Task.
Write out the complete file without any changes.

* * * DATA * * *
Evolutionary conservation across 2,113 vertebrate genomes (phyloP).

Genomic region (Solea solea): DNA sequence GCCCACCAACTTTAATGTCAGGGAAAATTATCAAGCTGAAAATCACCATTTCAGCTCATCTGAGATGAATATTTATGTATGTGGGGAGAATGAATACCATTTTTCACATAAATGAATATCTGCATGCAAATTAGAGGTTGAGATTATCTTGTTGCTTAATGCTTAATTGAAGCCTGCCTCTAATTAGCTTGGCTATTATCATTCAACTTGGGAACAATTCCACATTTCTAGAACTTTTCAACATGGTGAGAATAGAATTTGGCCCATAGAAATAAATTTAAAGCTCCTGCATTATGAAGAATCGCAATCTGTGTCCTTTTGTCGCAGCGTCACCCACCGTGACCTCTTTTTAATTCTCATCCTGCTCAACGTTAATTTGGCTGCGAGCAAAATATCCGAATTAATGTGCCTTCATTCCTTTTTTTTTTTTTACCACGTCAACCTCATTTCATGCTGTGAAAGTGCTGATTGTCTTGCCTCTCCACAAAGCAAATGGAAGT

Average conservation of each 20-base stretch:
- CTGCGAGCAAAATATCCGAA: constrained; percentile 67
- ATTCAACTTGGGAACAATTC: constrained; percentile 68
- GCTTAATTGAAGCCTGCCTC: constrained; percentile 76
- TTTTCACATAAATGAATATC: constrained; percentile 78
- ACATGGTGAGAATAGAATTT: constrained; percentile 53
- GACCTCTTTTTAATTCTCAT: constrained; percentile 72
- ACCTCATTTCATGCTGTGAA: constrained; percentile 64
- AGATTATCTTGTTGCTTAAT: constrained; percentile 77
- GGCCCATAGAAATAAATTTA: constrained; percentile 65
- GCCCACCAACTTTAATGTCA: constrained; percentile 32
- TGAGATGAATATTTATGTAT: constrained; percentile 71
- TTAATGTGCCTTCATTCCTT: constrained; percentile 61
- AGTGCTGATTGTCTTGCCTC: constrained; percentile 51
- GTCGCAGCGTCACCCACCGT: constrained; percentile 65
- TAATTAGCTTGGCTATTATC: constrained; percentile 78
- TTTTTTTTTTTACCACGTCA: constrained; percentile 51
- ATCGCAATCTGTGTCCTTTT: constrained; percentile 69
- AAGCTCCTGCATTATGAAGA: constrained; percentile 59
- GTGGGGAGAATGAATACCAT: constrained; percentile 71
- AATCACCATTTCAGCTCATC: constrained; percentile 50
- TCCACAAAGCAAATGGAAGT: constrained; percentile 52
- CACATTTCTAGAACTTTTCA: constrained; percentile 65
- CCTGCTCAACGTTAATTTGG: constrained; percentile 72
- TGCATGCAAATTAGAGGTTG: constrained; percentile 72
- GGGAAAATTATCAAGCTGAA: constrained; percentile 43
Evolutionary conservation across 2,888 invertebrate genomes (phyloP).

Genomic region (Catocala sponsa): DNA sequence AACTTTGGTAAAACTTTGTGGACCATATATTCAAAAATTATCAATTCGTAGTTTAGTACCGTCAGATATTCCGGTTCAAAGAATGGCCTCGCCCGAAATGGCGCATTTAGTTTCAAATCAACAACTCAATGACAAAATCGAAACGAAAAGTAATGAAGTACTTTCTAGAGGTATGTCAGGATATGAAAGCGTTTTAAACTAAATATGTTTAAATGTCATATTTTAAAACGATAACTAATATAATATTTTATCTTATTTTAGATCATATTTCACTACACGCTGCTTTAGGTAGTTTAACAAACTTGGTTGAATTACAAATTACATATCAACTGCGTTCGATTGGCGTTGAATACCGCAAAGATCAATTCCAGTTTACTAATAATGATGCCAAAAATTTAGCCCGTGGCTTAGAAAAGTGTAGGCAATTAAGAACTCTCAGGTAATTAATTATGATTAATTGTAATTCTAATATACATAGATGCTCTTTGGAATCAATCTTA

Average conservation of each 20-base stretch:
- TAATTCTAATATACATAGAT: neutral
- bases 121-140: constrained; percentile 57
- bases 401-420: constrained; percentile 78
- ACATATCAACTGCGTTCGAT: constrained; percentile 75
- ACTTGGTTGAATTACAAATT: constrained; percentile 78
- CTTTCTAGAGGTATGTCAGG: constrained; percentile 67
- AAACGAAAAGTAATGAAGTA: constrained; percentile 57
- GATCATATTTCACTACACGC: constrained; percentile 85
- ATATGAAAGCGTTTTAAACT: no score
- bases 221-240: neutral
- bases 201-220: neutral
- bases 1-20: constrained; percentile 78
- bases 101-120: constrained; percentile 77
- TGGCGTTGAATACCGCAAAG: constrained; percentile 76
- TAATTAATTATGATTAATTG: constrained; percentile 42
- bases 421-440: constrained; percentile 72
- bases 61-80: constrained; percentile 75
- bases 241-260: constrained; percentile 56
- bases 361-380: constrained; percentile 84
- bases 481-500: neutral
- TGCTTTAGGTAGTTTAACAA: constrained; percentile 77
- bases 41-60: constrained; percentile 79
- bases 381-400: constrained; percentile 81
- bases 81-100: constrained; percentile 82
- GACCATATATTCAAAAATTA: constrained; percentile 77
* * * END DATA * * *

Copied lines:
Evolutionary conservation across 2,113 vertebrate genomes (phyloP).

Genomic region (Solea solea): DNA sequence GCCCACCAACTTTAATGTCAGGGAAAATTATCAAGCTGAAAATCACCATTTCAGCTCATCTGAGATGAATATTTATGTATGTGGGGAGAATGAATACCATTTTTCACATAAATGAATATCTGCATGCAAATTAGAGGTTGAGATTATCTTGTTGCTTAATGCTTAATTGAAGCCTGCCTCTAATTAGCTTGGCTATTATCATTCAACTTGGGAACAATTCCACATTTCTAGAACTTTTCAACATGGTGAGAATAGAATTTGGCCCATAGAAATAAATTTAAAGCTCCTGCATTATGAAGAATCGCAATCTGTGTCCTTTTGTCGCAGCGTCACCCACCGTGACCTCTTTTTAATTCTCATCCTGCTCAACGTTAATTTGGCTGCGAGCAAAATATCCGAATTAATGTGCCTTCATTCCTTTTTTTTTTTTTACCACGTCAACCTCATTTCATGCTGTGAAAGTGCTGATTGTCTTGCCTCTCCACAAAGCAAATGGAAGT

Average conservation of each 20-base stretch:
- CTGCGAGCAAAATATCCGAA: constrained; percentile 67
- ATTCAACTTGGGAACAATTC: constrained; percentile 68
- GCTTAATTGAAGCCTGCCTC: constrained; percentile 76
- TTTTCACATAAATGAATATC: constrained; percentile 78
- ACATGGTGAGAATAGAATTT: constrained; percentile 53
- GACCTCTTTTTAATTCTCAT: constrained; percentile 72
- ACCTCATTTCATGCTGTGAA: constrained; percentile 64
- AGATTATCTTGTTGCTTAAT: constrained; percentile 77
- GGCCCATAGAAATAAATTTA: constrained; percentile 65
- GCCCACCAACTTTAATGTCA: constrained; percentile 32
- TGAGATGAATATTTATGTAT: constrained; percentile 71
- TTAATGTGCCTTCATTCCTT: constrained; percentile 61
- AGTGCTGATTGTCTTGCCTC: constrained; percentile 51
- GTCGCAGCGTCACCCACCGT: constrained; percentile 65
- TAATTAGCTTGGCTATTATC: constrained; percentile 78
- TTTTTTTTTTTACCACGTCA: constrained; percentile 51
- ATCGCAATCTGTGTCCTTTT: constrained; percentile 69
- AAGCTCCTGCATTATGAAGA: constrained; percentile 59
- GTGGGGAGAATGAATACCAT: constrained; percentile 71
- AATCACCATTTCAGCTCATC: constrained; percentile 50
- TCCACAAAGCAAATGGAAGT: constrained; percentile 52
- CACATTTCTAGAACTTTTCA: constrained; percentile 65
- CCTGCTCAACGTTAATTTGG: constrained; percentile 72
- TGCATGCAAATTAGAGGTTG: constrained; percentile 72
- GGGAAAATTATCAAGCTGAA: constrained; percentile 43
Evolutionary conservation across 2,888 invertebrate genomes (phyloP).

Genomic region (Catocala sponsa): DNA sequence AACTTTGGTAAAACTTTGTGGACCATATATTCAAAAATTATCAATTCGTAGTTTAGTACCGTCAGATATTCCGGTTCAAAGAATGGCCTCGCCCGAAATGGCGCATTTAGTTTCAAATCAACAACTCAATGACAAAATCGAAACGAAAAGTAATGAAGTACTTTCTAGAGGTATGTCAGGATATGAAAGCGTTTTAAACTAAATATGTTTAAATGTCATATTTTAAAACGATAACTAATATAATATTTTATCTTATTTTAGATCATATTTCACTACACGCTGCTTTAGGTAGTTTAACAAACTTGGTTGAATTACAAATTACATATCAACTGCGTTCGATTGGCGTTGAATACCGCAAAGATCAATTCCAGTTTACTAATAATGATGCCAAAAATTTAGCCCGTGGCTTAGAAAAGTGTAGGCAATTAAGAACTCTCAGGTAATTAATTATGATTAATTGTAATTCTAATATACATAGATGCTCTTTGGAATCAATCTTA

Average conservation of each 20-base stretch:
- TAATTCTAATATACATAGAT: neutral
- bases 121-140: constrained; percentile 57
- bases 401-420: constrained; percentile 78
- ACATATCAACTGCGTTCGAT: constrained; percentile 75
- ACTTGGTTGAATTACAAATT: constrained; percentile 78
- CTTTCTAGAGGTATGTCAGG: constrained; percentile 67
- AAACGAAAAGTAATGAAGTA: constrained; percentile 57
- GATCATATTTCACTACACGC: constrained; percentile 85
- ATATGAAAGCGTTTTAAACT: no score
- bases 221-240: neutral
- bases 201-220: neutral
- bases 1-20: constrained; percentile 78
- bases 101-120: constrained; percentile 77
- TGGCGTTGAATACCGCAAAG: constrained; percentile 76
- TAATTAATTATGATTAATTG: constrained; percentile 42
- bases 421-440: constrained; percentile 72
- bases 61-80: constrained; percentile 75
- bases 241-260: constrained; percentile 56
- bases 361-380: constrained; percentile 84
- bases 481-500: neutral
- TGCTTTAGGTAGTTTAACAA: constrained; percentile 77
- bases 41-60: constrained; percentile 79
- bases 381-400: constrained; percentile 81
- bases 81-100: constrained; percentile 82
- GACCATATATTCAAAAATTA: constrained; percentile 77